You used many words to tell us what a teacher does: "One guides children to learn the rules of the language (English having some of the most varied rules and exceptions); to memorize; to read as to see how language works to impart knowledge.  Those skills are developed over time."

                        Your erudite explanation can be distilled to one word... teaching! You can't teach effectively unless you use all of those tools.

                        Progressives will win only when we convince a majority that they, too, are Progressive. And... It’s the Supreme Court, stupid!

                        by auapplemac on Mon Aug 27, 2012 at 07:29:11 PM PDT

                        [ Parent ]

                        •  Exactly (0+ / 0-)

                          But this is what I am trying to explain to you: in the system being pushed by NCLB; in the system being pushed to give "Merit Pay" based on test scores; in this mentality that thinks there is a one way to teach, and test, and evaluate, teachers are not allowed to teach.

                          When the arts are cut; when recess is cut; when field trips are cut, in the rich communities, parents pick up giving their kids the art lessons, music lessons, and the time to get kids to any and all sports.  In the poor community, with many single parents, or with poverty, if schools do not provide the arts or take the kids to museums, or get them to soccer or baseball, what happens?  The kids lose.  And all of those things are a part of education.

                          My point for getting in to this with you is to explain that this meritocracy approach is a fail.  Kids learn at different rates, even within the same family.  Tests do not tell the story of a human being and yet funding to schools can be based on how well kids do.  Teachers are pressured to "teach to the test" to make sure their schools, their jobs survive.     This is scheme that has been pushed since the Reagan administration to trash public schools to get rid of of the unions  and too many progressives are buying into it.

                  •  Good rant (0+ / 0-)

                    This is all about how we are very adaptable and varied, we humans. We have all kinds of potential and characteristics - it's our strength to be so different from each other. It's how we specialize, and how we have evolved to be social creatures that depend on each other to specialize and do different things.

                    Teachers have to teach all kinds of temperaments, talents, and physical makeups the children have. Adaptability and the ability to see what is working with different children is key.

                    Women create the entire labor force.

                    by splashy on Mon Sep 03, 2012 at 04:00:50 PM PDT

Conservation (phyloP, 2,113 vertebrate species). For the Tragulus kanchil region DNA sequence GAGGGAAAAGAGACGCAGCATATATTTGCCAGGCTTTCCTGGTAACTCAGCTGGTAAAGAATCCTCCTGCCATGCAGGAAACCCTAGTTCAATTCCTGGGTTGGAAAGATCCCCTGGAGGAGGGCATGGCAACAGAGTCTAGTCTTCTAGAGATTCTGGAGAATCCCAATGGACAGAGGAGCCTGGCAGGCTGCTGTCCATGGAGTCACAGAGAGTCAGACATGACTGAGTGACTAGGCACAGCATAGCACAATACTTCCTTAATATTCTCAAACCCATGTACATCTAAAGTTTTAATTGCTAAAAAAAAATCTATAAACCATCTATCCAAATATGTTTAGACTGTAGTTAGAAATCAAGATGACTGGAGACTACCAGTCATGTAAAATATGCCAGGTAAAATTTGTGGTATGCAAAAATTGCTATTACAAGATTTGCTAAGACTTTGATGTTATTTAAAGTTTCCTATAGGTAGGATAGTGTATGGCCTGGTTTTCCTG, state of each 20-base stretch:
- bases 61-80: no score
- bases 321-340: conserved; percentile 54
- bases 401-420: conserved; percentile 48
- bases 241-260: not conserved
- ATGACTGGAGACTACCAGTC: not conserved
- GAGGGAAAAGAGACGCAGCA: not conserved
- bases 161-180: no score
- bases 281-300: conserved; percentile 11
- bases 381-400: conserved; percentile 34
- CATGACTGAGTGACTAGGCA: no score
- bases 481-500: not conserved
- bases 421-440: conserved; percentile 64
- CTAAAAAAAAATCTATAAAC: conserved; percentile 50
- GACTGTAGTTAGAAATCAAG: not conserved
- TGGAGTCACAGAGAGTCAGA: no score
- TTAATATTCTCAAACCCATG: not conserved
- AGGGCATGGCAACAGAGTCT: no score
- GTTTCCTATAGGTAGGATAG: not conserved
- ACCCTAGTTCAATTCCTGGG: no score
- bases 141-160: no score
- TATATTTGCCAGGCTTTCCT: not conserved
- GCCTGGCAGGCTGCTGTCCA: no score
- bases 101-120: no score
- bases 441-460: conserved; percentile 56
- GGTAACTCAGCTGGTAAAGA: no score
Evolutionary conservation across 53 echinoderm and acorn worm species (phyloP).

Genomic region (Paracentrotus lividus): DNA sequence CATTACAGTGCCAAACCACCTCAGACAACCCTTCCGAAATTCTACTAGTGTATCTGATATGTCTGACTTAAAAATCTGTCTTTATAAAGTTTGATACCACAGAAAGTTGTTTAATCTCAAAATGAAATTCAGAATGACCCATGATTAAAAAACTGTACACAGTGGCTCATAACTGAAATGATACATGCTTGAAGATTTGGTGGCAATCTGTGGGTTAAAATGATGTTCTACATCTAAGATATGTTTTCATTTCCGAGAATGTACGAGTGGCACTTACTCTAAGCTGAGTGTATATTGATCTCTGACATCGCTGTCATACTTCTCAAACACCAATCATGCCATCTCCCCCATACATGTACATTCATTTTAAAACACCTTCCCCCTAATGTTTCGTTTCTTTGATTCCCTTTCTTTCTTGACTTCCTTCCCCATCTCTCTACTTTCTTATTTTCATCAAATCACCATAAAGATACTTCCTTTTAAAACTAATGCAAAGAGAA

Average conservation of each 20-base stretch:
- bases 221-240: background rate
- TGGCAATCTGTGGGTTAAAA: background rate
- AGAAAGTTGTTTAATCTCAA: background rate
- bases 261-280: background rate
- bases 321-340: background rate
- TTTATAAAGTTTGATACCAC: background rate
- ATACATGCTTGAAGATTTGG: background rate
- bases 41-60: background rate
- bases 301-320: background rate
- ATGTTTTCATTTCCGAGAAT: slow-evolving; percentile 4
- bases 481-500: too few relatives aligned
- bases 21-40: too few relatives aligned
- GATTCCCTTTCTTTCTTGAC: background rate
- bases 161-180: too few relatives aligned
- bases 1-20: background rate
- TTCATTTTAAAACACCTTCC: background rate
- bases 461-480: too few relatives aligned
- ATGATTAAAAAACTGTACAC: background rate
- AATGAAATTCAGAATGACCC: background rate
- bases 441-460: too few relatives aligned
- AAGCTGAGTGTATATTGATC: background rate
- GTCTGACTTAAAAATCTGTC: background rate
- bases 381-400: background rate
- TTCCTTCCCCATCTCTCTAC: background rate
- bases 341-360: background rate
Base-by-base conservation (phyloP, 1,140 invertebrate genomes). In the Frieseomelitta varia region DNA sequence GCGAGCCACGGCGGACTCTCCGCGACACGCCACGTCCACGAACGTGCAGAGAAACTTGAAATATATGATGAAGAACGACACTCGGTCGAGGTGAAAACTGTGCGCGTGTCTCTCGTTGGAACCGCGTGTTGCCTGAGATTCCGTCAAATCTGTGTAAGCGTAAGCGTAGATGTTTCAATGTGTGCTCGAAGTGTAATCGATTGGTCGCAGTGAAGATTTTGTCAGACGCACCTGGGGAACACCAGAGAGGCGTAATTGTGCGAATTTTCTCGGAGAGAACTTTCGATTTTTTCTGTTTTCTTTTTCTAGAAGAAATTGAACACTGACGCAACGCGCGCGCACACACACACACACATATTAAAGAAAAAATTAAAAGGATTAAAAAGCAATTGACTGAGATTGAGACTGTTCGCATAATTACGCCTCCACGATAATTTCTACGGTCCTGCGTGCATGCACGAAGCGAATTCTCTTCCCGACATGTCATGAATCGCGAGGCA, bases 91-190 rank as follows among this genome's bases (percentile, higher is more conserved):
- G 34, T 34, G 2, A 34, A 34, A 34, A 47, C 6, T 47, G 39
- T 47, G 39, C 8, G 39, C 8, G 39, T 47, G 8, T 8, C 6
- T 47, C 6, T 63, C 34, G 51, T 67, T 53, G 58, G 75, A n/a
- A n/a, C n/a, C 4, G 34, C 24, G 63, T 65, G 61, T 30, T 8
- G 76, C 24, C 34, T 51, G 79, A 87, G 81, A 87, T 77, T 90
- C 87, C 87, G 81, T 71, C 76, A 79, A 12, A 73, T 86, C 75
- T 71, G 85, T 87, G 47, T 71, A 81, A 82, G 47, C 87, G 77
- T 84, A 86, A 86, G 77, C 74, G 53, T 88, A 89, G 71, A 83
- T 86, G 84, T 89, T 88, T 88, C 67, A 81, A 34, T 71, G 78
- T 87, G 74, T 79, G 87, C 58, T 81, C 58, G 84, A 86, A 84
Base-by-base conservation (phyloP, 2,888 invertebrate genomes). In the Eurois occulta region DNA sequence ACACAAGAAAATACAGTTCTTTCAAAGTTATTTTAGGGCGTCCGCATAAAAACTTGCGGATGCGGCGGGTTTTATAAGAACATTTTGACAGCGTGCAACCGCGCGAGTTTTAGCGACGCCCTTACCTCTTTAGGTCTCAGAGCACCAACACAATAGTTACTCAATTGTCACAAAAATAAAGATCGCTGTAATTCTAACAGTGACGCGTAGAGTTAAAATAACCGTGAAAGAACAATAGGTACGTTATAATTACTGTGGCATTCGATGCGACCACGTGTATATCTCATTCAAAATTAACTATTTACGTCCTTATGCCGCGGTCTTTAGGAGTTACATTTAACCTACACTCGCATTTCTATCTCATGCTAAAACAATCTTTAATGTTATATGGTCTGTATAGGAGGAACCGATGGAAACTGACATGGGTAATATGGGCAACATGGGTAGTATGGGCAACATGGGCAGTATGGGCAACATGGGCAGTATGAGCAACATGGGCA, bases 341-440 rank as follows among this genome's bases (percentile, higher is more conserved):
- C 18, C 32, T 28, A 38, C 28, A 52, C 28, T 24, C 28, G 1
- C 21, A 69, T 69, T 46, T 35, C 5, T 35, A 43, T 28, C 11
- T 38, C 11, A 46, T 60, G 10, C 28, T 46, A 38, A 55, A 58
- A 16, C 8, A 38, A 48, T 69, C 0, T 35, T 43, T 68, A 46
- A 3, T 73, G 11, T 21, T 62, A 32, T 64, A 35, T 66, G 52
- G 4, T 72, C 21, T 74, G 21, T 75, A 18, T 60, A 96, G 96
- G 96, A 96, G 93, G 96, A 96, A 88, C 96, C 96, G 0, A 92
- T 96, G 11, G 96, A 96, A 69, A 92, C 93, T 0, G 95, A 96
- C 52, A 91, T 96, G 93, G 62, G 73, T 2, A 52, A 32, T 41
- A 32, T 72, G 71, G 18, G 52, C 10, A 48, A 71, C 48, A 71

[ Parent ]

              •  Our district does week long camping (0+ / 0-)


                I think they are some of the most amazing educational experiences we provide.

                Fry, don't be a hero! It's not covered by our health plan!

                by elfling on Mon Aug 27, 2012 at 08:26:44 AM PDT

                [ Parent ]

            •  Not all of us... (2+ / 0-)
              Recommended by:
              blueoasis, elfling

              are at the bottom of the SAT barrel...I'm quoting anti public education deform statements/research/propaganda.

              Being a teacher requires many kinds of knowledge and abilities. Scoring well on a standardized SAT test may indicate you can read and compute on a timed selected response standardized test, but what does it say about other capacities critical for becoming a top notch teacher?

              Do you know what they are?

              High stakes standardized testing is a sham....

              Educational experience based on behaviorism is mind control.

              by semioticjim on Sun Aug 26, 2012 at 07:20:40 PM PDT

              [ Parent ]

            •  It's not clear that it's actually true (0+ / 0-)


              and SAT does not measure subject matter knowledge. The SAT has changed quite a bit since I took it, but it still puts a premium on time, which means that some people who know the material can't bubble in the answers fast enough to get a great score.

              As far as recruiting goes, I think it's well understood that the primary tool of recruiters is wages and benefits. Wages have always been low for teachers, and benefits are under attack.

              Teaching is a challenging job, and being an elite student is not a guarantee of success. People who try teaching have a very high washout rate.

              Fry, don't be a hero! It's not covered by our health plan!

              by elfling on Mon Aug 27, 2012 at 08:24:44 AM PDT

              [ Parent ]

          •  SAT only predicts one thing: (1+ / 0-)
            Recommended by:

            The likelihood that a student will get through four years of college. It is correlated most strongly with one variable; did your parents go to college?

            That is what the SAT was designed to do. That is what it does. It is not an aptitude test, an intelligence test, and even the SAT Board admits there are many other types of intelligence NOT tested by the SAT.

            I laugh at people, mostly lawyers and doctors, who sit around comparing SAT scores. It has no predictive validity for much of anything, least of all success with people of diverse backgrounds. The misuse of the SAT is a case example of the misuse of ALL high stakes testing..

            Dont get me started...